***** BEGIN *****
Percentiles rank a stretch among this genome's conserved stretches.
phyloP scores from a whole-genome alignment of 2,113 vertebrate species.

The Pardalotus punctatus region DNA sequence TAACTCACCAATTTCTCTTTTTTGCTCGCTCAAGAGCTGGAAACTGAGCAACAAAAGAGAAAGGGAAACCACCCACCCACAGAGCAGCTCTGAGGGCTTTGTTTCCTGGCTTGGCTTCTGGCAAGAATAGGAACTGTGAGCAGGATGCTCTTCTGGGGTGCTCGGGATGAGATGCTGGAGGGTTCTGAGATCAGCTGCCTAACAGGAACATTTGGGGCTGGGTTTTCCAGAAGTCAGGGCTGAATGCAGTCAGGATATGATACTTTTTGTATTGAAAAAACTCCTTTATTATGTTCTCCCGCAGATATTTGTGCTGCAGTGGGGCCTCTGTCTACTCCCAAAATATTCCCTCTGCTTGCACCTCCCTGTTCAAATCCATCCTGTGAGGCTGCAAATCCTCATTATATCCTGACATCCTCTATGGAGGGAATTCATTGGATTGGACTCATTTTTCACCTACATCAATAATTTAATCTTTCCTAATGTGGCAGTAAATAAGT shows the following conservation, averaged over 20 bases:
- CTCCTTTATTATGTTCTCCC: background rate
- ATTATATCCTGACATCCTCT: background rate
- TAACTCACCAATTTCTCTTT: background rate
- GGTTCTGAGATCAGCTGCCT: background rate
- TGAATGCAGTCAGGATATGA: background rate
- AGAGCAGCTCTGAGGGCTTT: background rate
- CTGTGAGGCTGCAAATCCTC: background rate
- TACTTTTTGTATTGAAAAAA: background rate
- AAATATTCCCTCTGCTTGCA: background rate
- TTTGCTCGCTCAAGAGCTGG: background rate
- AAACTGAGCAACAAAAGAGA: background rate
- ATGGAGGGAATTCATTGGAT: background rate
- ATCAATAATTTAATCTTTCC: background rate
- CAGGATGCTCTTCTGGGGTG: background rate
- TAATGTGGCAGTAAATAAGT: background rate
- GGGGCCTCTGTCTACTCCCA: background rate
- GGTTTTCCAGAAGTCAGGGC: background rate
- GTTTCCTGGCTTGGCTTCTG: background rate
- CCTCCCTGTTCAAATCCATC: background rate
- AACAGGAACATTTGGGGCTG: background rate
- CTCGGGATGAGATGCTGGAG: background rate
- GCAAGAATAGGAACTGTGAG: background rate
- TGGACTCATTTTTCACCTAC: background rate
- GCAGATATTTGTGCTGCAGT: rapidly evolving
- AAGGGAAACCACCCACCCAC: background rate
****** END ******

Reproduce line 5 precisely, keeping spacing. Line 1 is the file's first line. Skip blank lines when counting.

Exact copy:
- ATTATATCCTGACATCCTCT: background rate